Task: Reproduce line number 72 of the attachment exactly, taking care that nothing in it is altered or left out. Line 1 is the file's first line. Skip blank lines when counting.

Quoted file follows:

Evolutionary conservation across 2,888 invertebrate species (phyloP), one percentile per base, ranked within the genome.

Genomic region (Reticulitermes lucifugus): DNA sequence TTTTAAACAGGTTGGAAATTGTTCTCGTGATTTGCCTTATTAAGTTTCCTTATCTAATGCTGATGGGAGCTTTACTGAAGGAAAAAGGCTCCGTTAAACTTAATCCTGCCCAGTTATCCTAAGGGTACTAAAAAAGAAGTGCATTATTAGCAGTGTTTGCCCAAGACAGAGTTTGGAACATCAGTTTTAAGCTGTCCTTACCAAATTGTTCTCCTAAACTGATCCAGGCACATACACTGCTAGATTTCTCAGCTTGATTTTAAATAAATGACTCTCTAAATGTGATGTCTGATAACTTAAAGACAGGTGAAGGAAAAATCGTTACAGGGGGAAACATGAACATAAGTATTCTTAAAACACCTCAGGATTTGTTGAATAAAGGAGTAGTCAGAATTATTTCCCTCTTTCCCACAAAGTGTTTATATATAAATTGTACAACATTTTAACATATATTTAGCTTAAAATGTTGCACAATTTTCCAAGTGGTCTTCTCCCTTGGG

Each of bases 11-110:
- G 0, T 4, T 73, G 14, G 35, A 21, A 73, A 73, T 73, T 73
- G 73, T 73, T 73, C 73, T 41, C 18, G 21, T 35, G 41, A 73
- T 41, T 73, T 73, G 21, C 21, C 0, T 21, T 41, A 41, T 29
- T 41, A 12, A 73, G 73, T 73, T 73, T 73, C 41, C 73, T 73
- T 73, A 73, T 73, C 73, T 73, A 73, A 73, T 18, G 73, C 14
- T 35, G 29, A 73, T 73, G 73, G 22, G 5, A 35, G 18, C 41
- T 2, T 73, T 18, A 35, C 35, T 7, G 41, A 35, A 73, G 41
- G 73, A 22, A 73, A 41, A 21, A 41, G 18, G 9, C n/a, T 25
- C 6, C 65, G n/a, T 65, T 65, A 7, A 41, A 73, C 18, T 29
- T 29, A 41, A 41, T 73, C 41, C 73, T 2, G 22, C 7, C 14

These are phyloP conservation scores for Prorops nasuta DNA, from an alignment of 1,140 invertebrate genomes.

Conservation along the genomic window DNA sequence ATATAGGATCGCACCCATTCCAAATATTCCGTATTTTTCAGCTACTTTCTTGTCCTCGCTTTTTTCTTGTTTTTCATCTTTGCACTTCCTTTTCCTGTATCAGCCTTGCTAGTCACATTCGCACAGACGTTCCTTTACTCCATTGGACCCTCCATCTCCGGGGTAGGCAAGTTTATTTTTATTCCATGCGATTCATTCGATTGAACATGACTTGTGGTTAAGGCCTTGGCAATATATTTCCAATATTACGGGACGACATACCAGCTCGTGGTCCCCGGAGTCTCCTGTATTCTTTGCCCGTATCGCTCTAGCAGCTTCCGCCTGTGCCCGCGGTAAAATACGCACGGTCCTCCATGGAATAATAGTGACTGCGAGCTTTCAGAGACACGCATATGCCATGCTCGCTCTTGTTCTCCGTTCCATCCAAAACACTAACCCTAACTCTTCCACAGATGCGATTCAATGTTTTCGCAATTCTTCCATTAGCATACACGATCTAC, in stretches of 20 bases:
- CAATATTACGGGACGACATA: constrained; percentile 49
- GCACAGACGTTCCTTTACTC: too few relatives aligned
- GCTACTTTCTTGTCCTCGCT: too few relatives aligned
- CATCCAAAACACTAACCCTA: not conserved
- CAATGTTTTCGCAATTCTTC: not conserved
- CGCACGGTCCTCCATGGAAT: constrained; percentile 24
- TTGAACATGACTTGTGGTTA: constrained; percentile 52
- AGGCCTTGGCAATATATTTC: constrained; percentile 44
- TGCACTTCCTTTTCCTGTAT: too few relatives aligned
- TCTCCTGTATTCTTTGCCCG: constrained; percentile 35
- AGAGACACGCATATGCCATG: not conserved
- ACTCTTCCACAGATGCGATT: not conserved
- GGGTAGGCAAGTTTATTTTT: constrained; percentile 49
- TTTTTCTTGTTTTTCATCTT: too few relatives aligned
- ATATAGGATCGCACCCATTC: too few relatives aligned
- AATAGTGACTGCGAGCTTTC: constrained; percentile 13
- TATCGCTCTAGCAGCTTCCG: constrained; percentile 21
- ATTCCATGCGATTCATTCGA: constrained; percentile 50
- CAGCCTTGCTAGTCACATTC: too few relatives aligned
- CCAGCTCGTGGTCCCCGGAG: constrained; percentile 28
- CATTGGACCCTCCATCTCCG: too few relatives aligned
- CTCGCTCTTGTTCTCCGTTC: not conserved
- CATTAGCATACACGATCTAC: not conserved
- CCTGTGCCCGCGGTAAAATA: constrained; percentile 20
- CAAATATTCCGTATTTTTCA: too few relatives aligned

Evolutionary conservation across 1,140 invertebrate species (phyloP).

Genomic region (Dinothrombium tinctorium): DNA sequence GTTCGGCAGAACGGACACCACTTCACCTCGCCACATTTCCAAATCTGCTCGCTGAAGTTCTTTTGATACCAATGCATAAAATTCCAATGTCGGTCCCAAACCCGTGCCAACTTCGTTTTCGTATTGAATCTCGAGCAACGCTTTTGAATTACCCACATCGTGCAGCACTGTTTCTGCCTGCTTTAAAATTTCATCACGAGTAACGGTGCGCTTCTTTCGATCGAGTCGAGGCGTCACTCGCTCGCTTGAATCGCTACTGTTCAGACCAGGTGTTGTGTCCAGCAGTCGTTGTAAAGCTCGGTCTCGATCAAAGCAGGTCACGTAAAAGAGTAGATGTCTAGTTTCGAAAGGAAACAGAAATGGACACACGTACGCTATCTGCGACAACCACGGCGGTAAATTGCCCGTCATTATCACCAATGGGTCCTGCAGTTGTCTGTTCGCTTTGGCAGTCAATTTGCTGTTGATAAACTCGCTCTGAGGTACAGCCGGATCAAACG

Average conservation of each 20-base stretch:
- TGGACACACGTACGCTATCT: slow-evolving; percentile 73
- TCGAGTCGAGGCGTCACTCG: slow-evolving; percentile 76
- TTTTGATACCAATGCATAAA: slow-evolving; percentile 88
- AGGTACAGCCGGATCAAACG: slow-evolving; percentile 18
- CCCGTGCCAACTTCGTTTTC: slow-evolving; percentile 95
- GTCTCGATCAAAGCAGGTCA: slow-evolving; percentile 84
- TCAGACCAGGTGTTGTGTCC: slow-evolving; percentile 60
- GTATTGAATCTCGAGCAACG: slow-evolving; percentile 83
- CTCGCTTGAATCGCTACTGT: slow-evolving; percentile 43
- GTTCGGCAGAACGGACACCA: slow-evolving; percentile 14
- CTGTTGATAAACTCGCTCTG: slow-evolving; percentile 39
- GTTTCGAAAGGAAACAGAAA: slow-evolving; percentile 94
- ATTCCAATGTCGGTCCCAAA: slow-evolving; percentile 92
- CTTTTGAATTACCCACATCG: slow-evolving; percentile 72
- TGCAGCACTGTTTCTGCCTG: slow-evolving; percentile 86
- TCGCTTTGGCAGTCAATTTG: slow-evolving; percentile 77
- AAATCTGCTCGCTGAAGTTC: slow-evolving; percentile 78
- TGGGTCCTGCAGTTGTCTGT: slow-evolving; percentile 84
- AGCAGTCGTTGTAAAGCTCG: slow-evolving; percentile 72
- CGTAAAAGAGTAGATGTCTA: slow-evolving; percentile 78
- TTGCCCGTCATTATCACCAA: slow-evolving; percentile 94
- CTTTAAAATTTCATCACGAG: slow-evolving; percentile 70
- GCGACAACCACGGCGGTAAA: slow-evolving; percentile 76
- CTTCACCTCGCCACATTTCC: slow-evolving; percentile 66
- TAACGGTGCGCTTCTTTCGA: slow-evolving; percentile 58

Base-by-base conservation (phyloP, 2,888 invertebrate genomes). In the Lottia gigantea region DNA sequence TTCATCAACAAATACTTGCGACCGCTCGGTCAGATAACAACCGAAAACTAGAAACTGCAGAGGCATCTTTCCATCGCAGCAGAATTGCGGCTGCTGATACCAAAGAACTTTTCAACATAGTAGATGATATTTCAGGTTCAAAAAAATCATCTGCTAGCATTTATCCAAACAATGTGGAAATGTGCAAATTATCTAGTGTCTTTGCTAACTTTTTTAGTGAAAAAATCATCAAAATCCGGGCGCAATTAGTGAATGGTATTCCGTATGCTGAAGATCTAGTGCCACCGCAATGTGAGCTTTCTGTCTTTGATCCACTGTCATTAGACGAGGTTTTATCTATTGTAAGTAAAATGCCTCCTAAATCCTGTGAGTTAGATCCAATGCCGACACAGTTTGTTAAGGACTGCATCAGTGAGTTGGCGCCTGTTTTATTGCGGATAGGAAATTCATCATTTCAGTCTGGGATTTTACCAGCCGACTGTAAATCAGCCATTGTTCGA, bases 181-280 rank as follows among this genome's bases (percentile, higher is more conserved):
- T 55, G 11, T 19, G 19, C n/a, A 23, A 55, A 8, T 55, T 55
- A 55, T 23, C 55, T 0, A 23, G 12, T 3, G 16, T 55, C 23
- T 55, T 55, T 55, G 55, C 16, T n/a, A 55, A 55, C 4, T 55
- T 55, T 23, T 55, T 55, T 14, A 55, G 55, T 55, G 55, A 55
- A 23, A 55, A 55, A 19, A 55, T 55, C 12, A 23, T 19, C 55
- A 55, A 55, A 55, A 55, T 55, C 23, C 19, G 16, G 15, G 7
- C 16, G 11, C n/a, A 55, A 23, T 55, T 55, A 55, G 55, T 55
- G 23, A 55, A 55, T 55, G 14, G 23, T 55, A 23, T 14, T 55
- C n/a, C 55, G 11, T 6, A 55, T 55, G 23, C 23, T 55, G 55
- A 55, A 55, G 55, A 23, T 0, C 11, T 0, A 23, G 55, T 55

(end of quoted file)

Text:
- T 55, T 55, T 55, G 55, C 16, T n/a, A 55, A 55, C 4, T 55